|Naughty Boy by Brandi Milne|
Near the end of 2009 I was fired from my job. It wasn't anything specific that I did or didn't do, it was just that the recession hit my company pretty hard and they had to downsize by about 35%. I was one of the newer people there at the time so I'm surprised that I lasted as long as I did but in the end. I lost my job.
At the time I received the maximum unemployment benefits allowed which I believe was $400 per week or $1600 per month. Depending on what part of the country you live in that might be more than enough to get by, but in San Francisco, that's not a whole lot. After I paid all of my fixed bills such as mortgage, HOA fees, utilities, internet (I still had to look for a new job so the internet was an absolute must). I was left with about $300 to spare for all of the other stuff.
Keep in mind that I said, all of my "fixed bills" I hadn't counted food for the month yet. For me, $300 is plenty to get by for a month, but if I wanted to do more than eat then things got a little dicey.
Because of the recession everyone was a bit scared of losing their jobs, it didn't look like employment was going to be picking up anytime soon, for me it took about 10 months to find a new job. At the beginning of my (f)unemployment I wasn't particularly worried about my financial situation, I had some money saved so I thought I would be okay for a while.
The first thing I did was.... Well, file for unemployment benefits, I think that only took me like 20-30 minutes to complete but after that... Well, after that I called up my brother and friends and invited them out to drinks on them on a lovely Wednesday evening!
It was time to celebrate, I didn't really like my boss there so getting paid to leave was a blessing (there were a few people I did miss though, some of my coworkers were cool and one of the owners of the company was a great guy). But after all of the immediate things and taking a little time to unwind from the frantic pace that I had been working at to try to keep my job. I settled into my new life with a fixed income that didn't look like it would go very far in the city that I lived in.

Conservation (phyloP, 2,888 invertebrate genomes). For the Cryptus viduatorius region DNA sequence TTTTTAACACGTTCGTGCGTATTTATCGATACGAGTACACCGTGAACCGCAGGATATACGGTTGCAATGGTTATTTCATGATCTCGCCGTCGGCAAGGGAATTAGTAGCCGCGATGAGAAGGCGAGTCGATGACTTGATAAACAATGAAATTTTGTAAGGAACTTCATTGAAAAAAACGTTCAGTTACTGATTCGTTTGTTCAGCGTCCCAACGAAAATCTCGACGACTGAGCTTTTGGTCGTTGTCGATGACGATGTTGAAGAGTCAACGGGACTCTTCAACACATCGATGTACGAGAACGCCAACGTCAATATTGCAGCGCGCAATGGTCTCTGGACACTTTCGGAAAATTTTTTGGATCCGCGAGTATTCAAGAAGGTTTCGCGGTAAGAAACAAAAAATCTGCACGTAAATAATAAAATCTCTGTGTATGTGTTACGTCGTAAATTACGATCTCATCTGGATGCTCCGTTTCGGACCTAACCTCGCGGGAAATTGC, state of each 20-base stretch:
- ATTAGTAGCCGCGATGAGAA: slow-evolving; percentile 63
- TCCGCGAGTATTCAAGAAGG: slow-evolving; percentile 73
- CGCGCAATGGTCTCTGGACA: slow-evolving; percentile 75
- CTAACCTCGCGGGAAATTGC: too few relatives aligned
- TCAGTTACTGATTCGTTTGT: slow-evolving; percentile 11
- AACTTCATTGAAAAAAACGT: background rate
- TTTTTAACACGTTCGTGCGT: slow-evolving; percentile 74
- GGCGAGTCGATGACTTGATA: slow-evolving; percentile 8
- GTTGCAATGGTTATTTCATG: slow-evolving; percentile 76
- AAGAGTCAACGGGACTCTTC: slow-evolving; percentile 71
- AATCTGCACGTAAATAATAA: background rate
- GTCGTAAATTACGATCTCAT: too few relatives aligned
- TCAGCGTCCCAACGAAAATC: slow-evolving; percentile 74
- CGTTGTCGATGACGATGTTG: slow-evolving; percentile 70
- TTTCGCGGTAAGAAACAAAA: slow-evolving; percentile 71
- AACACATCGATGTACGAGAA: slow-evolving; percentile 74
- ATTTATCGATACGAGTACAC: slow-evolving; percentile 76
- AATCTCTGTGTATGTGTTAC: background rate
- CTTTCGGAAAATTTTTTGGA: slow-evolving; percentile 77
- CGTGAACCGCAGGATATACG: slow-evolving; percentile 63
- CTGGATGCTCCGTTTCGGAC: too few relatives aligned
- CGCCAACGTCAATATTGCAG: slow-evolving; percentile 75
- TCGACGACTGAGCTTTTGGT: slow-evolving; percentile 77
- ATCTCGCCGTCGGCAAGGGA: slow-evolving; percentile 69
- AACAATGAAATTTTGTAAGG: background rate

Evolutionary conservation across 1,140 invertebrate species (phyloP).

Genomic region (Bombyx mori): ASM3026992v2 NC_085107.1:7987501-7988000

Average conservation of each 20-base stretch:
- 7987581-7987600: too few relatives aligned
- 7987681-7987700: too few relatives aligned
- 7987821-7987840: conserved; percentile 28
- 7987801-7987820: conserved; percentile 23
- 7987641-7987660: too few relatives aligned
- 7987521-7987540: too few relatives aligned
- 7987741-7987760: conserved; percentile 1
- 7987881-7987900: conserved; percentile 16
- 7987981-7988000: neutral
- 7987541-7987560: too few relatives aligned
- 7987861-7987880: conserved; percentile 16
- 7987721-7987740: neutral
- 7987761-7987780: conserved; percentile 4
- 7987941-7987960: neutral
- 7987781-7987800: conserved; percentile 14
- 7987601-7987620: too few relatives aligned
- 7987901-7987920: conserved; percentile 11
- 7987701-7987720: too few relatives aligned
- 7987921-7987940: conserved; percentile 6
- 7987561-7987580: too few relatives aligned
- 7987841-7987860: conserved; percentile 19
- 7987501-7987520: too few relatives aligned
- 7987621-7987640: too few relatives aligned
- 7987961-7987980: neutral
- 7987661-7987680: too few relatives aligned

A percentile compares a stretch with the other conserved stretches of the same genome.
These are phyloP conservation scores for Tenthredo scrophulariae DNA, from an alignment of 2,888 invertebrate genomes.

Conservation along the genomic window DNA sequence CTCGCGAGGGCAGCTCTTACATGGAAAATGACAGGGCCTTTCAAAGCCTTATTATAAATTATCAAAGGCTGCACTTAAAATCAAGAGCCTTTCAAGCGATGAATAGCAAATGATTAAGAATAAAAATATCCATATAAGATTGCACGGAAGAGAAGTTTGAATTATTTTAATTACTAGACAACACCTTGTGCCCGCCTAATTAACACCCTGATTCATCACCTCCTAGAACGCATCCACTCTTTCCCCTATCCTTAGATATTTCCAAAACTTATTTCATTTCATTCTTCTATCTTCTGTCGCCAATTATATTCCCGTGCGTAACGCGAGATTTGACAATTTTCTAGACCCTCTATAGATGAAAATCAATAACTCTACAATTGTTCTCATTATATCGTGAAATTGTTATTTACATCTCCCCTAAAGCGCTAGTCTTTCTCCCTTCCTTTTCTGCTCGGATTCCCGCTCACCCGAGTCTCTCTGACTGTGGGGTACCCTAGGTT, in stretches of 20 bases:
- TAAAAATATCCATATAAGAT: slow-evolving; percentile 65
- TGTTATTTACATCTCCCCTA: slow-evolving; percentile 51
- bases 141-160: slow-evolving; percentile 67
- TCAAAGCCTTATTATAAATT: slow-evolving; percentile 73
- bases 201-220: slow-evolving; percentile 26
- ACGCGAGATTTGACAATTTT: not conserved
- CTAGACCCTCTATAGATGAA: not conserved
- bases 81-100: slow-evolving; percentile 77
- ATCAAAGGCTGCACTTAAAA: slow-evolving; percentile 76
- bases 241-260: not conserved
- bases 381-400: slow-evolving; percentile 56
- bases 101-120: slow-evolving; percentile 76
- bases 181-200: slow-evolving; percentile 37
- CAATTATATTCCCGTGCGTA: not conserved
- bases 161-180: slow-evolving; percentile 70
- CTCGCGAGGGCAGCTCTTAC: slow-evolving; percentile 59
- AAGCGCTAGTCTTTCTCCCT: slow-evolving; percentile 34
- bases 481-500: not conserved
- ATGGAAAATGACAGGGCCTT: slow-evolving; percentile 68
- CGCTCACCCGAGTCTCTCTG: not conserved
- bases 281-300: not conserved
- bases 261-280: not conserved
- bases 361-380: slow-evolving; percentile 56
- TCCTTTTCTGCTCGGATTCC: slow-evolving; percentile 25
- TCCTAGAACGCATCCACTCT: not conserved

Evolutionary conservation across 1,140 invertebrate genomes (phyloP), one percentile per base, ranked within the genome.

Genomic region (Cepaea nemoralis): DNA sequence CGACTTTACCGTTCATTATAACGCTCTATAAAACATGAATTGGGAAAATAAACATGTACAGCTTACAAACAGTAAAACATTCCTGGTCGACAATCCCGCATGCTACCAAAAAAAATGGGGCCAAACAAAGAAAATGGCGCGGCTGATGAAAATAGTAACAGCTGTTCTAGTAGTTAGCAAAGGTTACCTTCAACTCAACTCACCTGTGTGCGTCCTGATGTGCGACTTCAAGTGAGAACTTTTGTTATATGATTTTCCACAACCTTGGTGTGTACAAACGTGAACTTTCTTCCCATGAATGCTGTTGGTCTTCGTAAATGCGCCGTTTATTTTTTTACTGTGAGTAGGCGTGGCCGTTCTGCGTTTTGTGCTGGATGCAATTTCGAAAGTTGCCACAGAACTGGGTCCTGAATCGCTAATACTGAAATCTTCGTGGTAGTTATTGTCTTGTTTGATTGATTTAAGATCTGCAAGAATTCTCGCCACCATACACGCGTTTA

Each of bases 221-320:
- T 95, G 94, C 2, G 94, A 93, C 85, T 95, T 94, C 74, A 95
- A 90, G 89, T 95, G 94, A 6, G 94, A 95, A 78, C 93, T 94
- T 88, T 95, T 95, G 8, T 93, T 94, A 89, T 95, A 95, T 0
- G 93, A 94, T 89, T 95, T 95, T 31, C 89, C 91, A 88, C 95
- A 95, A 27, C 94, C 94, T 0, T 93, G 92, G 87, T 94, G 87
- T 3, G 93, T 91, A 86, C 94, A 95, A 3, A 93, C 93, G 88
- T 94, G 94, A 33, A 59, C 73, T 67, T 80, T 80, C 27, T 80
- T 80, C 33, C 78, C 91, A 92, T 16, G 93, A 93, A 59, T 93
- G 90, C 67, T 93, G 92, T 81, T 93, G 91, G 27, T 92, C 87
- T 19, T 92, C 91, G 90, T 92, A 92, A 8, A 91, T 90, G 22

Even though it was only a fraction of what I was getting paid previously I found that it wasn't too difficult to get by. In fact, I found that I had a little extra left over while living off of unemployment checks by themselves. Oh wait, I hadn't paid for taxes on my unemployment checks yet so I was probably in the red by the time all was said and done.... But that's not the point of this story, the point was that despite only having a fraction of what I made before I could still live my life, and I didn't feel like I was sacrificing much.
Live like you're UnemployedI learned what was actually important to me. Before I was unemployed I was an avid art collector, that was the first thing that stopped. It was an expensive hobby but it was 100% discretionary spending. But since I suddenly had lots of time on my hands and not a lot of money to spend I learned to cook for myself.* When I did go out to entertain myself I found myself going to the free days at the museum or street fairs. Being able to go places during the middle of weekdays (instead of work) really helps you hit the free/cheap entertainment.
Sometimes it's hard to see the upside to things while they are happening. Losing a job is definitely up there as one of those things that might not have a silver lining for most people. For me it ended up both good and bad, the bad was that after 10 months I ended up settling for the first job that came my way, you stop getting picky after a while. Luckily, I've moved on since that job. But the good thing was that I learned that I was still happy living off of only a fraction of what I was before. When I got a new job and had a similar income again I did have a little lifestyle inflation from my unemployment days, but it wasn't that much.
I think that was really the initial start to my more extreme savings. When I got back to work I suddenly saved about 35% of my income instead of the 12% I was before. Eventually I learned to crank it up a lot more but even if I stayed at 35% that would be a solid savings rate to be proud of.
Being fired was one of the best things that ever happened to me. It taught me about what I actually needed versus what was truly discretionary spending. It also taught me about what I thought was still worth spending money on even if I didn't have a lot of money to get by on.
I don't want you to get fired and learn this lesson the hard way, but if you can, try to live like you're unemployed. Even if it's just for a short time it might teach you a thing or two about what's important to you.
*When I say cook for myself I meant easy stuff like pasta and .... other types of pasta dishes, I'm no master chef!
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